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Seminar Series: Silvia Giorguli, Research Professor, El Colegio de Mexico

Educational Well-being for Children Linked to International Migration in Mexico
When Mar 21, 2016
from 12:00 PM to 01:00 PM
Where 1101 Morrill Hall
Contact Name
Contact Phone 301-405-6403
Attendees Christine Bachrach
Elizabeth Brown
Esha Chatterjee
Carrie Clarady
Diana Daisey
Frances Goldscheider
Joan Kahn
Jeehye Kang
Patricio Korzeniewicz
Xiaohong Ma
Rianna Murray
Saswathi Natta
Michael S. Rendall
Cristian Sanchez
Elizabeth Seaman
Betty Sitka
Xiayun Tan
Yeats Ye
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About the Talk

Often lost in the deluge of policy opinions regarding international migration management is the development and well-being of children and youth who in one way or another are affected by their parents’ decisions to migrate. Some migrate at an early age with their parents, others take on solitary migratory journeys during adolescence, and yet others cross the border over and again, leading truly transnational lives. Most, however, are affected by migration less directly, through the international migration experiences of their parents and/or other relatives (resulting, among other things, in stresses associated with family separation). In this presentation, I review several dimensions of the link between international migration and educational outcomes in Mexico.  Based on outcomes from different research projects, I document the “educational well-being” of Mexican children and youth who have been affected—whether directly or less directly—by international migration and of Central American-origin children in Mexico. The “quantity of schooling” is measured through enrollment rates and “quality” includes how well children linked to migration perform while attending school, primarily through standardized scores on tests of academic achievement.  The research presented includes analysis for different groups: a) those children remaining in Mexico while family members work and reside in the U.S., b) immigrant returnees to Mexico, c) first-generation immigrants from Central America in Mexico, and d) the children of Central American immigrants in Mexico. Whereas this taxonomy is by no means perfect, it allows us to make some assertions, draw comparisons, and highlight relative educational needs vis-à-vis program and policy initiatives.  The purpose of the presentation is to provide a general description of a complex educational landscape for students in Mexico affected by immigration from and to US and from Central America.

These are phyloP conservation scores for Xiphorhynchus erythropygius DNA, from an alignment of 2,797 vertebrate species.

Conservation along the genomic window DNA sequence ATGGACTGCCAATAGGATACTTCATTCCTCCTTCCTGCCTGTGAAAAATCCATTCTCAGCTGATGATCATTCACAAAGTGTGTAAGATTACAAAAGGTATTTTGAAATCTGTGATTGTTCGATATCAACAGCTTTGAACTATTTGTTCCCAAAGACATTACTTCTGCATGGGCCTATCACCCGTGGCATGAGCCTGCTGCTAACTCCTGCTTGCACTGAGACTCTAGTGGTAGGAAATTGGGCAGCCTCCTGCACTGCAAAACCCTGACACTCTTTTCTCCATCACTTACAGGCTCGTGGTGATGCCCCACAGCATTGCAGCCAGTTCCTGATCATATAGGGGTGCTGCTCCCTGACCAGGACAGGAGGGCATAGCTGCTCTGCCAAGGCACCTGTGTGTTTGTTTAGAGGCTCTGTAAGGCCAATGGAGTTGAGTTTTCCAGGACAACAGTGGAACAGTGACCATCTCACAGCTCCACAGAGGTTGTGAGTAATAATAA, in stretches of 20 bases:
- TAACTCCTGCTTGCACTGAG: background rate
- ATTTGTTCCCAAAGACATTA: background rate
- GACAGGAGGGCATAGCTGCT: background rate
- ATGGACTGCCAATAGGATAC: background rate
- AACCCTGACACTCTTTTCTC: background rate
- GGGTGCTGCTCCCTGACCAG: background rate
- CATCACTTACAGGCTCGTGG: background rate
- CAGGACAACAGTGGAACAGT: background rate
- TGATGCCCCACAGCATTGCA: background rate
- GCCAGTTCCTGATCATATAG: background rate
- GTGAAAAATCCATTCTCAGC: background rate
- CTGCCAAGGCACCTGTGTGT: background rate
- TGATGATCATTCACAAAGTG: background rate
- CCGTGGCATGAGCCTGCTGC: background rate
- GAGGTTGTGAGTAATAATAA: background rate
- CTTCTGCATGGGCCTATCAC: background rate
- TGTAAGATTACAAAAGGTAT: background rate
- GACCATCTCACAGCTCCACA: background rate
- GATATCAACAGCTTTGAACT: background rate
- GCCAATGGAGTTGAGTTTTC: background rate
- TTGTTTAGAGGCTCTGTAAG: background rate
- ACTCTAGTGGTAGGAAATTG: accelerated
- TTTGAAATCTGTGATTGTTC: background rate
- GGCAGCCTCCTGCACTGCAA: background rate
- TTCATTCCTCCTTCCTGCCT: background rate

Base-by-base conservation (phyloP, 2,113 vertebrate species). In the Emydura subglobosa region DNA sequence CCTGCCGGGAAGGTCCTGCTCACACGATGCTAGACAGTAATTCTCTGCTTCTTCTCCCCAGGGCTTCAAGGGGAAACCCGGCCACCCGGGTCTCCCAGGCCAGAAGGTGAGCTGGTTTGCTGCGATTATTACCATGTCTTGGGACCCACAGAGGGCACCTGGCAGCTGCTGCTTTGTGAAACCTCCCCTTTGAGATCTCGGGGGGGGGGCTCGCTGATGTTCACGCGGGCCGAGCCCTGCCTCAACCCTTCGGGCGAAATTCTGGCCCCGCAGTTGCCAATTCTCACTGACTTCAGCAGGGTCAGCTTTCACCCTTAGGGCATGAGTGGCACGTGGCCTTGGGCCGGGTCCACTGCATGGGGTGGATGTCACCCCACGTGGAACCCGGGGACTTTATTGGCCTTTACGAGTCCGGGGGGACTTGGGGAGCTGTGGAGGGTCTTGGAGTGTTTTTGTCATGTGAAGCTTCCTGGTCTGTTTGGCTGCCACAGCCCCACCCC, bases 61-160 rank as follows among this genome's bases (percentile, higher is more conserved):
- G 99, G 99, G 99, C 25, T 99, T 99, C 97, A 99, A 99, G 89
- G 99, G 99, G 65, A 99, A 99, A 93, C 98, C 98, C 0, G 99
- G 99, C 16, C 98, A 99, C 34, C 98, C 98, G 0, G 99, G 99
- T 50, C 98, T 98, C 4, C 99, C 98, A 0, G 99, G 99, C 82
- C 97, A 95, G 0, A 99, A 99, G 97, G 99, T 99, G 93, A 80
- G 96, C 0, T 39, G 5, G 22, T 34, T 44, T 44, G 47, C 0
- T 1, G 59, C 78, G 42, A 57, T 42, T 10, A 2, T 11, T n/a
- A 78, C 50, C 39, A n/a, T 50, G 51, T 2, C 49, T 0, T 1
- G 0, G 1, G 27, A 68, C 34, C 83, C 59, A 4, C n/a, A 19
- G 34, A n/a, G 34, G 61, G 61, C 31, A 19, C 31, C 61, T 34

About the Speaker

Silvia Giorguli

Silvia Giorguli is Full-time professor at the Center for Demographic, Urban and Environmental Studies at El Colegio de México. She is the former Director (2009-2015) of the same Center. In September, 2015 she was appointed President of El Colegio de México. A demographer and sociologist, she got her master degree in Demography at El Colegio de Mexico and she graduated from the Ph.D. program in Sociology from Brown University. Between 2007 and 2008 she was appointed as fellow at the Center for the Advanced Study in Behavioral Sciences at Stanford University. She was President of the Mexican Demographic Society (2010-2012). She is also founder and former director of the journal Coyuntura Demográfica, open-access journal of the Mexican Demographic Society. Her research has concentrated on international migration between Mexico and the US, specifically on the impact of human mobility on social processes such as family formation, education and labor trajectories. She has also conducted research on transitions to adulthood in Latin America and on the dynamic and consequences of demographic change in Mexico, with a special focus on education. Her publications in journals, books and book chapters concentrate in these areas of research.

Please note that, at the present time, Morrill Hall is not accessible for handicapped individuals.

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